Failing in his second attempt to regain his kingdom, Adalbert began a long series of negotiations with the Byzantine Empire, which was threatened by Otto's designs on southern Italy. When these fell through, he retired with his wife Gerberga to her family's estates in Burgundy. Adalbert died at Autun, either on 30 April 971 or between 972 and 975. He had been married to Gerberga, eldest daughter of Count Lambert of Chalon, around 956, and they had one son, Otto-William, who succeeded to the county of Mâcon through marriage to the widow of the previous count. This has led some scholars to mistakenly conclude that Gerberga must have been related to the counts of Mâcon. After Adalbert's death, Gerberga married Henry I, Duke of Burgundy. Henry adopted Otto-William and left him the county of Burgundy. Otto-William was even offered the Italian crown after the death of Arduin in 1015, although he did not accept.Sixteen diplomas issued jointly with his father and three issued by himself alone have survived from Adalbert's reign. They have been edited and published. Berengar and Adalbert had silver denarii minted at Pavia.

Adelaide of Italy

Adelaide of Italy (931 – 16 December 999 AD) (German: Adelheid von Burgund; Italian: Adelaide di Borgogna), also called Adelaide of Burgundy, was a Holy Roman Empress by marriage to Holy Roman Emperor Otto the Great; she was crowned as the Holy Roman Empress with him by Pope John XII in Rome on 2 February 962. She was regent of the Holy Roman Empire as the guardian of her grandson in 991-995.

Diploma Ottonianum

The Diploma Ottonianum (also called the Pactum Ottonianum, Privilegium Ottonianum or simply Ottonianum) was an agreement between Pope John XII and Otto I, King of Germany and Italy. It confirmed the earlier Donation of Pippin, granting control of the Papal States to the Popes, regularizing Papal elections, and clarifying the relationship between the Popes and the Holy Roman Emperors.

Gregory I, Count of Tusculum

Gregory I was the Count of Tusculum sometime between 954 and 1012. Consul et dux 961, vir illustrissimus 980, praefectus navalis 999. He was the son of Alberic II (son of Alberic I of Spoleto and Marozia), and Alda of Vienne (daughter of Hugh, King of Italy and his second wife, Alda (or Hilda)). His half-brother was Pope John XII.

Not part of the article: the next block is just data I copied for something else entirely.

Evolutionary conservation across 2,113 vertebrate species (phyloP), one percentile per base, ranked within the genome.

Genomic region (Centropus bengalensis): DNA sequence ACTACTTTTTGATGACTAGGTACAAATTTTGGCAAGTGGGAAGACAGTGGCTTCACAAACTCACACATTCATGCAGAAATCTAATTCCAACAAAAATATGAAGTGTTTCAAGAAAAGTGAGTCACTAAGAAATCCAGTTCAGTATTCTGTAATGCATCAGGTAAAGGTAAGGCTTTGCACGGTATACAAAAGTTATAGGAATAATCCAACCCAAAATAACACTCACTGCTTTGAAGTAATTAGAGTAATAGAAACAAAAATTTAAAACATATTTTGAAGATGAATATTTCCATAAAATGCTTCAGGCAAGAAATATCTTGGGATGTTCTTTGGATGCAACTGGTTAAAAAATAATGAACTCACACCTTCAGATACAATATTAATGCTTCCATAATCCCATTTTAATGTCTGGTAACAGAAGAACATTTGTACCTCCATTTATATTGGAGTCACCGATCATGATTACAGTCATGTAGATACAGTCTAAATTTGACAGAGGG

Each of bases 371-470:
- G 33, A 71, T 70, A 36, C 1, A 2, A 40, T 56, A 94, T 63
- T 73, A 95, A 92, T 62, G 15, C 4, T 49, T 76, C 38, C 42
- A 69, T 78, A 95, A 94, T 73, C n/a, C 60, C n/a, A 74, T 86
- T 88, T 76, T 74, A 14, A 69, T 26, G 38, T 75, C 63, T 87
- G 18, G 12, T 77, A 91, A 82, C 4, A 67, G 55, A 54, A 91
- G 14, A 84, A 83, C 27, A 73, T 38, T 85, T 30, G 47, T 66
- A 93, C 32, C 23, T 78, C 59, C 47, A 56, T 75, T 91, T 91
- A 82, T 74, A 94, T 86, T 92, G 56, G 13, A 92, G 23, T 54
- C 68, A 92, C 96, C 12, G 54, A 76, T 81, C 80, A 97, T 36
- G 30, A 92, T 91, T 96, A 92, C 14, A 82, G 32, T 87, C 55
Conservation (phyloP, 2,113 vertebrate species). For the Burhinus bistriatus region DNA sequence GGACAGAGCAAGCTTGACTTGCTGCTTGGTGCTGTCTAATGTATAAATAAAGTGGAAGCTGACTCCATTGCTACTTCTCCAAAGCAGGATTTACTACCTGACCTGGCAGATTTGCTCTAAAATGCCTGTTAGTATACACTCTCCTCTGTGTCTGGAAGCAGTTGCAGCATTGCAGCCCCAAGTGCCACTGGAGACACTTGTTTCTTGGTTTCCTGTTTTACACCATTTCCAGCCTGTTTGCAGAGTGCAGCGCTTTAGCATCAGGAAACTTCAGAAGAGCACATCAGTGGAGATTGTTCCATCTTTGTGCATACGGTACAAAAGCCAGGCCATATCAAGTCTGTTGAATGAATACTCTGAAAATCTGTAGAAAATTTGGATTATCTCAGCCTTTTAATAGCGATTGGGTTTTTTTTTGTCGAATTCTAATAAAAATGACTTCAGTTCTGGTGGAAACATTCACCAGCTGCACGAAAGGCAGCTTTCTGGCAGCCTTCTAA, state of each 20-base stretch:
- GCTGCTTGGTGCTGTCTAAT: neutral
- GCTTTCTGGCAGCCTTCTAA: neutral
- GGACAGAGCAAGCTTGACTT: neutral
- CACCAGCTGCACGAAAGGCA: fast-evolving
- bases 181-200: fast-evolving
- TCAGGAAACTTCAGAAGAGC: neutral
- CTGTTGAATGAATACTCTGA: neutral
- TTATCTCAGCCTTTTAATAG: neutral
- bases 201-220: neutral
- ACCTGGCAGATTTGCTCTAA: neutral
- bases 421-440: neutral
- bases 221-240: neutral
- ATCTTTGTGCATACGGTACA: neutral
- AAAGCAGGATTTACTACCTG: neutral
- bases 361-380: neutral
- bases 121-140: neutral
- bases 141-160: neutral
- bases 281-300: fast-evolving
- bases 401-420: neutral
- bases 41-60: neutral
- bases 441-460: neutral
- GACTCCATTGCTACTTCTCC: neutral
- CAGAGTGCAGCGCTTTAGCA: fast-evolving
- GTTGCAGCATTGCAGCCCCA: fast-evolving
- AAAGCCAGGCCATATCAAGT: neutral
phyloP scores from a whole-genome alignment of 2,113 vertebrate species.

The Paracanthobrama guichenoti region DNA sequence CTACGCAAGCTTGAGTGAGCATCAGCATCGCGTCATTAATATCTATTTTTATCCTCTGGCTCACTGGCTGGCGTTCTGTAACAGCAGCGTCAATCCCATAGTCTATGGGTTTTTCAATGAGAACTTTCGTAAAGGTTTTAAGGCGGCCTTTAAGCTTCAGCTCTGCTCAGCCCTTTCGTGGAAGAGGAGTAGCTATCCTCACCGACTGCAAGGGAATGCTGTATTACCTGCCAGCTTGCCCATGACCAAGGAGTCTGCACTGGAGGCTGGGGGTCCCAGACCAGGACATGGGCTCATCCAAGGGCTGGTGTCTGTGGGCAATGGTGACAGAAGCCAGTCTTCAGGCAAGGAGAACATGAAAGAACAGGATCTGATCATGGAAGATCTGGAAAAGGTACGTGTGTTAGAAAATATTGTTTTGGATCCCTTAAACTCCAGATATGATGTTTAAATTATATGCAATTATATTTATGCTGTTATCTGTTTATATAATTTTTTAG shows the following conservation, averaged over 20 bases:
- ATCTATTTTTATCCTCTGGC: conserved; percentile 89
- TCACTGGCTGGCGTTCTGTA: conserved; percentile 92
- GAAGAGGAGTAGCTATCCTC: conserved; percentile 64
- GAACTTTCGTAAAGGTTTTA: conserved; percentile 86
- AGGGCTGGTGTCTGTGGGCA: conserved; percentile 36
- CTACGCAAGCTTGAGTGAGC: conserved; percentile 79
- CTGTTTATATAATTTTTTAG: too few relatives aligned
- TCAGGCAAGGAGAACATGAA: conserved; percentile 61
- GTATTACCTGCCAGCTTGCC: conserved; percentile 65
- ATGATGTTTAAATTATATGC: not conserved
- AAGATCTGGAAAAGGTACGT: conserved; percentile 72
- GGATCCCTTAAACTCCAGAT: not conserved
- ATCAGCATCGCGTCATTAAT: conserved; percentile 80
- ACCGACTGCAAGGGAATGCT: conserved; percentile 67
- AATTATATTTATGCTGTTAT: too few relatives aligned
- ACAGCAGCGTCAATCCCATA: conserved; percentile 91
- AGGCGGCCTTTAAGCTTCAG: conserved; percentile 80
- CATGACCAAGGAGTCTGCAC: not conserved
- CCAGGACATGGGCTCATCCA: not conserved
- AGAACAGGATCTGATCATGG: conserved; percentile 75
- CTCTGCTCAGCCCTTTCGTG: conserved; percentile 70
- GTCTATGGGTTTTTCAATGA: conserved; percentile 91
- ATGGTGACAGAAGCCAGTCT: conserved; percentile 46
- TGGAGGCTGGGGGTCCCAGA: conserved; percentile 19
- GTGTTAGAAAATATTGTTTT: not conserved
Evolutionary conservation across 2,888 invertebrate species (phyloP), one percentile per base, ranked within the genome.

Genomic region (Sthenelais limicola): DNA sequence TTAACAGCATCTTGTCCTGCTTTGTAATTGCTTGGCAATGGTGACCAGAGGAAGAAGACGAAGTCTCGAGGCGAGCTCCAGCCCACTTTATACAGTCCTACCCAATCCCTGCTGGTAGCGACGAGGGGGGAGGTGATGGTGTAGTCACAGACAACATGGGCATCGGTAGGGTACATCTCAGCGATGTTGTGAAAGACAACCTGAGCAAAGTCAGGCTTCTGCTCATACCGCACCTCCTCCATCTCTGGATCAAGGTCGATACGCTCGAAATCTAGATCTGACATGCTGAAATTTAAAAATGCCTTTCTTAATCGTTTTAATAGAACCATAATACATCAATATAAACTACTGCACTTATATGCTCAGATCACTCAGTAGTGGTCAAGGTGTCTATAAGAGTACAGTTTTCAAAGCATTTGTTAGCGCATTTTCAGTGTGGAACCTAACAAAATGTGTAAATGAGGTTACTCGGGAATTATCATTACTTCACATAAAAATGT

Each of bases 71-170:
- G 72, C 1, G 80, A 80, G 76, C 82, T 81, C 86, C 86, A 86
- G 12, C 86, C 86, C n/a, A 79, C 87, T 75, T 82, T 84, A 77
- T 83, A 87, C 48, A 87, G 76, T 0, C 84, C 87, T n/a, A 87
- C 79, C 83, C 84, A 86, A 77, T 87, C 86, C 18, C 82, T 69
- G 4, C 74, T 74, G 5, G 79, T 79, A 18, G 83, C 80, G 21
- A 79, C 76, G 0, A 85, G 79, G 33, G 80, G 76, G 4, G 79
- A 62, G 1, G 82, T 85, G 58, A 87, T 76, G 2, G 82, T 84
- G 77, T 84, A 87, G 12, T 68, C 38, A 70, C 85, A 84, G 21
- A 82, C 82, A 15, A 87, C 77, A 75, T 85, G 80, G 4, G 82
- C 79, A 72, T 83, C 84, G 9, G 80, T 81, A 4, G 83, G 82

He held the cities of Galeria, Arce, and Preneste and the title count palatine, the palace referred to being that of the Lateran. He was the first to carry the title "Count of Tusculum" and he passed it to all his descendants. They also received the titles of excellentissimus vir' (most excellent man) and apostolic rector of Sant'Andrea, which Gregory received in 980. In 981, Gregory bore the title Romanorum consul, dux et senator: "Consul, duke, and senator of the Romans."

As well as being an intimate and ally of the popes, especially Sylvester II, Gregory also served as praefectus navalis of Holy Roman Emperors Otto I and Otto II. However, on 6 February 1001, he was named "Head of the Republic" by the Romans for leading the revolt against Otto III and expelling the Crescentii. In 1002, the latter returned to power and he had to renounce his title.

His death is attested before the 11 June 1012, when his successor, Theophylact, was elected Pope.

Hugh of Vermandois (bishop)

Hugh of Vermandois (920 – 962) was the Archbishop of Reims from 925 to 931, when he was removed from office by the actions of Hugh the Great and others, his father Herbert II, Count of Vermandois who had been the power behind his episcopate was driven out of Reims and the bishopric was then assumed by Artoldus.

Hugh had been made bishop at the age of five, which makes him one of the youngest bishops ever. Abbo, bishop of Soissons, administered the spiritual affairs of the diocese during Hugh's minority.

From 940 to 946 Hugh again served as bishop of Reims, making him a full 26 years old when he ended his time as bishop. He was again ousted by war and replaced by Artoldus in 946.

In 961 after Artoldus' death there was an attempt to restore Hugh to his episcopal office, however Pope John XII decided against this and instead made Odelricus the new bishop. At this point Hugh was also excommunicated. He died at Meaux in 962.

John XII

John XII may refer to:

Pope John XII, ruled in 955–964

John XII bar Maʿdani, Syriac Orthodox Patriarch of Antioch in 1252–1263

John XII of Constantinople, Ecumenical Patriarch in 1294–1303

Pope John XII of Alexandria, ruled in 1480–1483

John XII Peter El Hajj, Maronite Patriarch of Antioch in 1890–1898

List of popes who died violently

A collection of popes who have had violent deaths through the centuries. The circumstances have ranged from martyrdom (Pope Stephen I) to war (Lucius II), to a beating by a jealous husband (Pope John XII). A number of other popes have died under circumstances that some believe to be murder, but for which definitive evidence has not been found.

Pactum Hludowicianum

The (Pactum) Ludovicianum (also spelled Ludowicianum or Hludowicianum) was an agreement reached in 817 between the Emperor Louis the Pious (“Ludovicus Pius”) and Pope Paschal I concerning the government of central Italy and the relation of the Papal States to the Carolingian Empire. The text of the Ludovicianum is preserved mainly in eleventh- and twelfth-century manuscripts of canon law and has been reconstructed by modern editors. Certain sections of the Ludovicianum are thought to be confirmations of agreements made between Louis's father, Charlemagne, and Pope Hadrian I during the former's trips to Rome in 781 and 787.